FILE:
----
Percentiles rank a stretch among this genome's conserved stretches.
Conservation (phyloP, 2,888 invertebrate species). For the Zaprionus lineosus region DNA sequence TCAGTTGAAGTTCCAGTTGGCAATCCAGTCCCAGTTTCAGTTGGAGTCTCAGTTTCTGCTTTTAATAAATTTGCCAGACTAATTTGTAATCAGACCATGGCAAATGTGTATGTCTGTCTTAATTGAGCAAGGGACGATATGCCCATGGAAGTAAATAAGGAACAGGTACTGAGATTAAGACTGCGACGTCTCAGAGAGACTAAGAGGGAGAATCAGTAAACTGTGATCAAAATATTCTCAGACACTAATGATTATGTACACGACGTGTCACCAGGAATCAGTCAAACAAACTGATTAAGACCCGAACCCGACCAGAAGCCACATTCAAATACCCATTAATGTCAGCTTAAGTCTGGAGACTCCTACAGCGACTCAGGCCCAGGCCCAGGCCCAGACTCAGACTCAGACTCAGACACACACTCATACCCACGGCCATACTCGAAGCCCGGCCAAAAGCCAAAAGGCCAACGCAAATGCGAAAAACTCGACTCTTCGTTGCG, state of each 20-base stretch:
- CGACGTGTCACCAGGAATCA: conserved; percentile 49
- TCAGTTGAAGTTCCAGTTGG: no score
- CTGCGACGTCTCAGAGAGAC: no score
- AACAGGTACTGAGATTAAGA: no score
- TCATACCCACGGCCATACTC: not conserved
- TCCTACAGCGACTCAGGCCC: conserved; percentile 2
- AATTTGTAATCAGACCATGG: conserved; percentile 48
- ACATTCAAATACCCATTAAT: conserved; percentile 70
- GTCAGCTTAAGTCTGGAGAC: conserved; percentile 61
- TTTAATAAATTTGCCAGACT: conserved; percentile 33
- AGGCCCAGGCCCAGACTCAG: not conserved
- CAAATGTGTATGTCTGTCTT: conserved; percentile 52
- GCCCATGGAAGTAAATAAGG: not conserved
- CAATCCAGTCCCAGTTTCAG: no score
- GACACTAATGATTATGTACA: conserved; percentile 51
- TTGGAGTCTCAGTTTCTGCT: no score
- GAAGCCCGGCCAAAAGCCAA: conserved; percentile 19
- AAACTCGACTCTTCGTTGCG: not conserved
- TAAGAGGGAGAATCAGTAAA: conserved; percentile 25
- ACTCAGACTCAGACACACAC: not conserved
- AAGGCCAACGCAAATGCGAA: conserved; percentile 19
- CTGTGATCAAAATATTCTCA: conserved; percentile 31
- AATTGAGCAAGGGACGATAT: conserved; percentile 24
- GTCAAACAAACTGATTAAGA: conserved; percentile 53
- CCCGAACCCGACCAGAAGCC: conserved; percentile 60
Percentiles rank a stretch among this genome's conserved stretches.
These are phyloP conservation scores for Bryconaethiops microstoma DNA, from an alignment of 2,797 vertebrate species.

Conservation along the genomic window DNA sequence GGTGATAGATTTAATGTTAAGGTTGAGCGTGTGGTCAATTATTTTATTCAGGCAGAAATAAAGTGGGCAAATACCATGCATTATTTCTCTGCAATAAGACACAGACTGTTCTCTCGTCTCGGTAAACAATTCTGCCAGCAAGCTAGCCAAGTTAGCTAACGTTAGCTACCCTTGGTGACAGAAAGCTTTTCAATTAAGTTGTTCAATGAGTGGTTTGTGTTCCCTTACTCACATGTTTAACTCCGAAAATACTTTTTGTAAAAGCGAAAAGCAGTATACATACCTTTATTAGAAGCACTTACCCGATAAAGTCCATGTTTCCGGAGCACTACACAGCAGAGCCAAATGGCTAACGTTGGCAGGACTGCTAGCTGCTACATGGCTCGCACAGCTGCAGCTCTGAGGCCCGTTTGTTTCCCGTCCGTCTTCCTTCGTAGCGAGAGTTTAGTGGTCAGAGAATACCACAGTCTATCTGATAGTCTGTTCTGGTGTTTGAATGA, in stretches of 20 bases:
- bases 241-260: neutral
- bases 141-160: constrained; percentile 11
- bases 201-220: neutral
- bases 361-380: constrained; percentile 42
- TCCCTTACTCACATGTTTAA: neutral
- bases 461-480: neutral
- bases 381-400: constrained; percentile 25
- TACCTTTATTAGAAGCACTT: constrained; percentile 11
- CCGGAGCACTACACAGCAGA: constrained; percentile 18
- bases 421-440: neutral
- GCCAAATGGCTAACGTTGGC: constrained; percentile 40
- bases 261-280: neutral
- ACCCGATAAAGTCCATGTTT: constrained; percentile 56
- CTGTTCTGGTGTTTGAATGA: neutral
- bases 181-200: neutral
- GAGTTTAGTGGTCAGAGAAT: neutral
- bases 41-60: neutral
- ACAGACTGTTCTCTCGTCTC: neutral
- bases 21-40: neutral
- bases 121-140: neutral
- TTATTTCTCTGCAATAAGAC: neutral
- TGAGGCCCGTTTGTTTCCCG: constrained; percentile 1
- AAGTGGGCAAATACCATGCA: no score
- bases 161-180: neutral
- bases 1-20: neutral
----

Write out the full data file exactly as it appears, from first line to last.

Percentiles rank a stretch among this genome's conserved stretches.
Conservation (phyloP, 2,888 invertebrate species). For the Zaprionus lineosus region DNA sequence TCAGTTGAAGTTCCAGTTGGCAATCCAGTCCCAGTTTCAGTTGGAGTCTCAGTTTCTGCTTTTAATAAATTTGCCAGACTAATTTGTAATCAGACCATGGCAAATGTGTATGTCTGTCTTAATTGAGCAAGGGACGATATGCCCATGGAAGTAAATAAGGAACAGGTACTGAGATTAAGACTGCGACGTCTCAGAGAGACTAAGAGGGAGAATCAGTAAACTGTGATCAAAATATTCTCAGACACTAATGATTATGTACACGACGTGTCACCAGGAATCAGTCAAACAAACTGATTAAGACCCGAACCCGACCAGAAGCCACATTCAAATACCCATTAATGTCAGCTTAAGTCTGGAGACTCCTACAGCGACTCAGGCCCAGGCCCAGGCCCAGACTCAGACTCAGACTCAGACACACACTCATACCCACGGCCATACTCGAAGCCCGGCCAAAAGCCAAAAGGCCAACGCAAATGCGAAAAACTCGACTCTTCGTTGCG, state of each 20-base stretch:
- CGACGTGTCACCAGGAATCA: conserved; percentile 49
- TCAGTTGAAGTTCCAGTTGG: no score
- CTGCGACGTCTCAGAGAGAC: no score
- AACAGGTACTGAGATTAAGA: no score
- TCATACCCACGGCCATACTC: not conserved
- TCCTACAGCGACTCAGGCCC: conserved; percentile 2
- AATTTGTAATCAGACCATGG: conserved; percentile 48
- ACATTCAAATACCCATTAAT: conserved; percentile 70
- GTCAGCTTAAGTCTGGAGAC: conserved; percentile 61
- TTTAATAAATTTGCCAGACT: conserved; percentile 33
- AGGCCCAGGCCCAGACTCAG: not conserved
- CAAATGTGTATGTCTGTCTT: conserved; percentile 52
- GCCCATGGAAGTAAATAAGG: not conserved
- CAATCCAGTCCCAGTTTCAG: no score
- GACACTAATGATTATGTACA: conserved; percentile 51
- TTGGAGTCTCAGTTTCTGCT: no score
- GAAGCCCGGCCAAAAGCCAA: conserved; percentile 19
- AAACTCGACTCTTCGTTGCG: not conserved
- TAAGAGGGAGAATCAGTAAA: conserved; percentile 25
- ACTCAGACTCAGACACACAC: not conserved
- AAGGCCAACGCAAATGCGAA: conserved; percentile 19
- CTGTGATCAAAATATTCTCA: conserved; percentile 31
- AATTGAGCAAGGGACGATAT: conserved; percentile 24
- GTCAAACAAACTGATTAAGA: conserved; percentile 53
- CCCGAACCCGACCAGAAGCC: conserved; percentile 60
Percentiles rank a stretch among this genome's conserved stretches.
These are phyloP conservation scores for Bryconaethiops microstoma DNA, from an alignment of 2,797 vertebrate species.

Conservation along the genomic window DNA sequence GGTGATAGATTTAATGTTAAGGTTGAGCGTGTGGTCAATTATTTTATTCAGGCAGAAATAAAGTGGGCAAATACCATGCATTATTTCTCTGCAATAAGACACAGACTGTTCTCTCGTCTCGGTAAACAATTCTGCCAGCAAGCTAGCCAAGTTAGCTAACGTTAGCTACCCTTGGTGACAGAAAGCTTTTCAATTAAGTTGTTCAATGAGTGGTTTGTGTTCCCTTACTCACATGTTTAACTCCGAAAATACTTTTTGTAAAAGCGAAAAGCAGTATACATACCTTTATTAGAAGCACTTACCCGATAAAGTCCATGTTTCCGGAGCACTACACAGCAGAGCCAAATGGCTAACGTTGGCAGGACTGCTAGCTGCTACATGGCTCGCACAGCTGCAGCTCTGAGGCCCGTTTGTTTCCCGTCCGTCTTCCTTCGTAGCGAGAGTTTAGTGGTCAGAGAATACCACAGTCTATCTGATAGTCTGTTCTGGTGTTTGAATGA, in stretches of 20 bases:
- bases 241-260: neutral
- bases 141-160: constrained; percentile 11
- bases 201-220: neutral
- bases 361-380: constrained; percentile 42
- TCCCTTACTCACATGTTTAA: neutral
- bases 461-480: neutral
- bases 381-400: constrained; percentile 25
- TACCTTTATTAGAAGCACTT: constrained; percentile 11
- CCGGAGCACTACACAGCAGA: constrained; percentile 18
- bases 421-440: neutral
- GCCAAATGGCTAACGTTGGC: constrained; percentile 40
- bases 261-280: neutral
- ACCCGATAAAGTCCATGTTT: constrained; percentile 56
- CTGTTCTGGTGTTTGAATGA: neutral
- bases 181-200: neutral
- GAGTTTAGTGGTCAGAGAAT: neutral
- bases 41-60: neutral
- ACAGACTGTTCTCTCGTCTC: neutral
- bases 21-40: neutral
- bases 121-140: neutral
- TTATTTCTCTGCAATAAGAC: neutral
- TGAGGCCCGTTTGTTTCCCG: constrained; percentile 1
- AAGTGGGCAAATACCATGCA: no score
- bases 161-180: neutral
- bases 1-20: neutral